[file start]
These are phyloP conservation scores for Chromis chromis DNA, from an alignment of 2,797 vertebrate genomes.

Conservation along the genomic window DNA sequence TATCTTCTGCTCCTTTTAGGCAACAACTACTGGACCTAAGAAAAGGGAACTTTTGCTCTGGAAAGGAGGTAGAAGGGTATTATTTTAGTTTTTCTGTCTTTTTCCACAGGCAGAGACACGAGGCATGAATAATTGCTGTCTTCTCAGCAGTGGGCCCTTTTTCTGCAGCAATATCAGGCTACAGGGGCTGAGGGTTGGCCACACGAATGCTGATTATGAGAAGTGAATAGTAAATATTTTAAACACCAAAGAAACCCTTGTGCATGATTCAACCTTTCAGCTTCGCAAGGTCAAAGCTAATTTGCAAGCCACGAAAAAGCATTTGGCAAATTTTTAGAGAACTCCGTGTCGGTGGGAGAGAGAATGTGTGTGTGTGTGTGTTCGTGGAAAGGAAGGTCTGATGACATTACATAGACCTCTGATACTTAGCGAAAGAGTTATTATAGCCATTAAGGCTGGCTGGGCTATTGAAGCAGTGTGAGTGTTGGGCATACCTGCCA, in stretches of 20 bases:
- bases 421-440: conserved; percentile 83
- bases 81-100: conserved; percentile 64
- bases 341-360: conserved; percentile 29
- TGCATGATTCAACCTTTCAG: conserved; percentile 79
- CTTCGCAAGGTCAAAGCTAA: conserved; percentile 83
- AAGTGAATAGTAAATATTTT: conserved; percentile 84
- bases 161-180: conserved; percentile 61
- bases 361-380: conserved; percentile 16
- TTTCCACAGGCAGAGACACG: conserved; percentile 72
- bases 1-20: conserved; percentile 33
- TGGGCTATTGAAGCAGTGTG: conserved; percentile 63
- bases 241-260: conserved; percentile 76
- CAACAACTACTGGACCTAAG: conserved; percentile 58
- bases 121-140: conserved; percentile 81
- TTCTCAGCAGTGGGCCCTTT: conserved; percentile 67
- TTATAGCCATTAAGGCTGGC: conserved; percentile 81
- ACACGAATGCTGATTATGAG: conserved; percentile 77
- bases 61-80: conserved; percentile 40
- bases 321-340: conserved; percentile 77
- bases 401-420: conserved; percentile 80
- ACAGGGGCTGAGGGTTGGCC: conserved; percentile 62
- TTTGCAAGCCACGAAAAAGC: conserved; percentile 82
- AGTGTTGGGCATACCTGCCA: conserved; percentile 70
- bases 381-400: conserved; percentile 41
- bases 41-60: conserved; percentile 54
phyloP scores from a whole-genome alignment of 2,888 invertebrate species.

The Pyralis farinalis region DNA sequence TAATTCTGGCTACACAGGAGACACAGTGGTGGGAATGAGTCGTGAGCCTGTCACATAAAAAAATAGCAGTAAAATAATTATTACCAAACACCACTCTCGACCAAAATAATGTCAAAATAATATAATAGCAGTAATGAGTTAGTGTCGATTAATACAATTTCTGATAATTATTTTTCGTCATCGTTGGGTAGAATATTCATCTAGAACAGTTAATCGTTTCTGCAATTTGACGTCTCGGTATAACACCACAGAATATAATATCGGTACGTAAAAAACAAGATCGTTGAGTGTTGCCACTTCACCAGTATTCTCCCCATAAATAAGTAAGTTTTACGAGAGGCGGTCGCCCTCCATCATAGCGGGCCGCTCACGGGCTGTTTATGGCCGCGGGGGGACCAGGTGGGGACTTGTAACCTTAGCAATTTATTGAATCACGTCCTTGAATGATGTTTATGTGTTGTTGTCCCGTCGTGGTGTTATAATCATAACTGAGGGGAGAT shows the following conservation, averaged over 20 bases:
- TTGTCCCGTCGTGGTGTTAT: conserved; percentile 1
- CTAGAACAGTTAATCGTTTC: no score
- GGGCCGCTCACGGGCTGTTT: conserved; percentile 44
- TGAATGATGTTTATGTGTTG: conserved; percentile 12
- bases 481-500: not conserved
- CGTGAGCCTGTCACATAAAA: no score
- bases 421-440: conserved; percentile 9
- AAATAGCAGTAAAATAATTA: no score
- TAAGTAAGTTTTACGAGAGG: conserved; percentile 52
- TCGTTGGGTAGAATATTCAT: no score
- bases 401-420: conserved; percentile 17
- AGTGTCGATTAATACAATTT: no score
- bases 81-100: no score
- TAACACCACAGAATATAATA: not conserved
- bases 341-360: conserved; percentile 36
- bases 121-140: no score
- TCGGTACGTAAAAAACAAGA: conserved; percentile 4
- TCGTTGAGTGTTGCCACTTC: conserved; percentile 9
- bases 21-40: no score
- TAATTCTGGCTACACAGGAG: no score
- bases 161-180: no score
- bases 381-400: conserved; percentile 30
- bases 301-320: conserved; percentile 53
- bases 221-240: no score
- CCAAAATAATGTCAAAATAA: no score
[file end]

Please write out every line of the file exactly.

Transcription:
These are phyloP conservation scores for Chromis chromis DNA, from an alignment of 2,797 vertebrate genomes.

Conservation along the genomic window DNA sequence TATCTTCTGCTCCTTTTAGGCAACAACTACTGGACCTAAGAAAAGGGAACTTTTGCTCTGGAAAGGAGGTAGAAGGGTATTATTTTAGTTTTTCTGTCTTTTTCCACAGGCAGAGACACGAGGCATGAATAATTGCTGTCTTCTCAGCAGTGGGCCCTTTTTCTGCAGCAATATCAGGCTACAGGGGCTGAGGGTTGGCCACACGAATGCTGATTATGAGAAGTGAATAGTAAATATTTTAAACACCAAAGAAACCCTTGTGCATGATTCAACCTTTCAGCTTCGCAAGGTCAAAGCTAATTTGCAAGCCACGAAAAAGCATTTGGCAAATTTTTAGAGAACTCCGTGTCGGTGGGAGAGAGAATGTGTGTGTGTGTGTGTTCGTGGAAAGGAAGGTCTGATGACATTACATAGACCTCTGATACTTAGCGAAAGAGTTATTATAGCCATTAAGGCTGGCTGGGCTATTGAAGCAGTGTGAGTGTTGGGCATACCTGCCA, in stretches of 20 bases:
- bases 421-440: conserved; percentile 83
- bases 81-100: conserved; percentile 64
- bases 341-360: conserved; percentile 29
- TGCATGATTCAACCTTTCAG: conserved; percentile 79
- CTTCGCAAGGTCAAAGCTAA: conserved; percentile 83
- AAGTGAATAGTAAATATTTT: conserved; percentile 84
- bases 161-180: conserved; percentile 61
- bases 361-380: conserved; percentile 16
- TTTCCACAGGCAGAGACACG: conserved; percentile 72
- bases 1-20: conserved; percentile 33
- TGGGCTATTGAAGCAGTGTG: conserved; percentile 63
- bases 241-260: conserved; percentile 76
- CAACAACTACTGGACCTAAG: conserved; percentile 58
- bases 121-140: conserved; percentile 81
- TTCTCAGCAGTGGGCCCTTT: conserved; percentile 67
- TTATAGCCATTAAGGCTGGC: conserved; percentile 81
- ACACGAATGCTGATTATGAG: conserved; percentile 77
- bases 61-80: conserved; percentile 40
- bases 321-340: conserved; percentile 77
- bases 401-420: conserved; percentile 80
- ACAGGGGCTGAGGGTTGGCC: conserved; percentile 62
- TTTGCAAGCCACGAAAAAGC: conserved; percentile 82
- AGTGTTGGGCATACCTGCCA: conserved; percentile 70
- bases 381-400: conserved; percentile 41
- bases 41-60: conserved; percentile 54
phyloP scores from a whole-genome alignment of 2,888 invertebrate species.

The Pyralis farinalis region DNA sequence TAATTCTGGCTACACAGGAGACACAGTGGTGGGAATGAGTCGTGAGCCTGTCACATAAAAAAATAGCAGTAAAATAATTATTACCAAACACCACTCTCGACCAAAATAATGTCAAAATAATATAATAGCAGTAATGAGTTAGTGTCGATTAATACAATTTCTGATAATTATTTTTCGTCATCGTTGGGTAGAATATTCATCTAGAACAGTTAATCGTTTCTGCAATTTGACGTCTCGGTATAACACCACAGAATATAATATCGGTACGTAAAAAACAAGATCGTTGAGTGTTGCCACTTCACCAGTATTCTCCCCATAAATAAGTAAGTTTTACGAGAGGCGGTCGCCCTCCATCATAGCGGGCCGCTCACGGGCTGTTTATGGCCGCGGGGGGACCAGGTGGGGACTTGTAACCTTAGCAATTTATTGAATCACGTCCTTGAATGATGTTTATGTGTTGTTGTCCCGTCGTGGTGTTATAATCATAACTGAGGGGAGAT shows the following conservation, averaged over 20 bases:
- TTGTCCCGTCGTGGTGTTAT: conserved; percentile 1
- CTAGAACAGTTAATCGTTTC: no score
- GGGCCGCTCACGGGCTGTTT: conserved; percentile 44
- TGAATGATGTTTATGTGTTG: conserved; percentile 12
- bases 481-500: not conserved
- CGTGAGCCTGTCACATAAAA: no score
- bases 421-440: conserved; percentile 9
- AAATAGCAGTAAAATAATTA: no score
- TAAGTAAGTTTTACGAGAGG: conserved; percentile 52
- TCGTTGGGTAGAATATTCAT: no score
- bases 401-420: conserved; percentile 17
- AGTGTCGATTAATACAATTT: no score
- bases 81-100: no score
- TAACACCACAGAATATAATA: not conserved
- bases 341-360: conserved; percentile 36
- bases 121-140: no score
- TCGGTACGTAAAAAACAAGA: conserved; percentile 4
- TCGTTGAGTGTTGCCACTTC: conserved; percentile 9
- bases 21-40: no score
- TAATTCTGGCTACACAGGAG: no score
- bases 161-180: no score
- bases 381-400: conserved; percentile 30
- bases 301-320: conserved; percentile 53
- bases 221-240: no score
- CCAAAATAATGTCAAAATAA: no score